Kamā‘ule‘ule was the son of Kekuamanoha, a chief of Maui, and was a younger brother of Kalanimōku (but it was rumored that he was the son of Kahekili.) His nickname, ‘Boki’ or ‘Poki,’ came from a variation on ‘Boss’ (it was also the name of a supernatural dog.) Boki was appointed governor of O‘ahu and confirmed in his post by Kamehameha II. He married Liliha.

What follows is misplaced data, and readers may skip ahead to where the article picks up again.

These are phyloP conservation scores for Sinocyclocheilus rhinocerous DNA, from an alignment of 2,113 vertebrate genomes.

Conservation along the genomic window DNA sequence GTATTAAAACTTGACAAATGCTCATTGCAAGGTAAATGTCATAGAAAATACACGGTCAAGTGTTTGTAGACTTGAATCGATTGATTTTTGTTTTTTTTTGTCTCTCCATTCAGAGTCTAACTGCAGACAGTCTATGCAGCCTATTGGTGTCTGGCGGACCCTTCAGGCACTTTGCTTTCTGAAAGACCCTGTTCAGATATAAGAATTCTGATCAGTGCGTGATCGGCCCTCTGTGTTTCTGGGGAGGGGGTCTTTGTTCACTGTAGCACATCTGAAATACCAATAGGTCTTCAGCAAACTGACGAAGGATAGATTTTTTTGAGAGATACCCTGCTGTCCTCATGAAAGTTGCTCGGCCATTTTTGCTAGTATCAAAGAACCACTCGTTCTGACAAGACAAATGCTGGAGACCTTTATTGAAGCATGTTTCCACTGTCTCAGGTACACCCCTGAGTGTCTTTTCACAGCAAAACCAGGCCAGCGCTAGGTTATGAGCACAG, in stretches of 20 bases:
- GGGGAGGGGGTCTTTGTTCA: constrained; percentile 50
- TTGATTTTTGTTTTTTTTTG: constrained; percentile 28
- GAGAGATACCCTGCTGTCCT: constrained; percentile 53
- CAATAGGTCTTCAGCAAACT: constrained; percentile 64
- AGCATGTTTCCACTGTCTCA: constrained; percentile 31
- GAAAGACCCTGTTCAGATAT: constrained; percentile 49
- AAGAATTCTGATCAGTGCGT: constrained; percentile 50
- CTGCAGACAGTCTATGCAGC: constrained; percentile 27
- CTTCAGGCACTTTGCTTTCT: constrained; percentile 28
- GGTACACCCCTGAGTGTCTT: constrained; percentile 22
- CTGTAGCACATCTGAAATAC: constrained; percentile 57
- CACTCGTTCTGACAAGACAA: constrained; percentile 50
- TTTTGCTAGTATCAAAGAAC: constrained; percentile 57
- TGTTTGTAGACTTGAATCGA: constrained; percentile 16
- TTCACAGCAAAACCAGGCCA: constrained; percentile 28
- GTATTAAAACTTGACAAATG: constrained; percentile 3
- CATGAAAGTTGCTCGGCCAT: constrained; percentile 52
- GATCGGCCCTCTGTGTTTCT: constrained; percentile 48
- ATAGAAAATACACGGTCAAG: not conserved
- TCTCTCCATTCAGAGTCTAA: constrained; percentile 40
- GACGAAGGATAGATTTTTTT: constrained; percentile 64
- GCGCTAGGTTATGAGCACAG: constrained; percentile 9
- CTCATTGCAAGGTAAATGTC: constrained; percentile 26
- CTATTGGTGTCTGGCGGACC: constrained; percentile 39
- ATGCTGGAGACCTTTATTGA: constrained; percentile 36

Boki agreed to the breaking of the tabus in 1819 and accepted the Protestant missionaries arriving in 1820, although he had been baptized as a Catholic aboard the French vessel of Louis de Freycinet, along with his brother Kalanimōku, the previous year. Boki and Liliha were among the ali‘i who accompanied King Kamehameha II and Queen Kamāmalu to England in 1824. Due to the sudden death of Kamehameha II from the measles, Boki lead the Hawaiian delegation to meet with King George IV.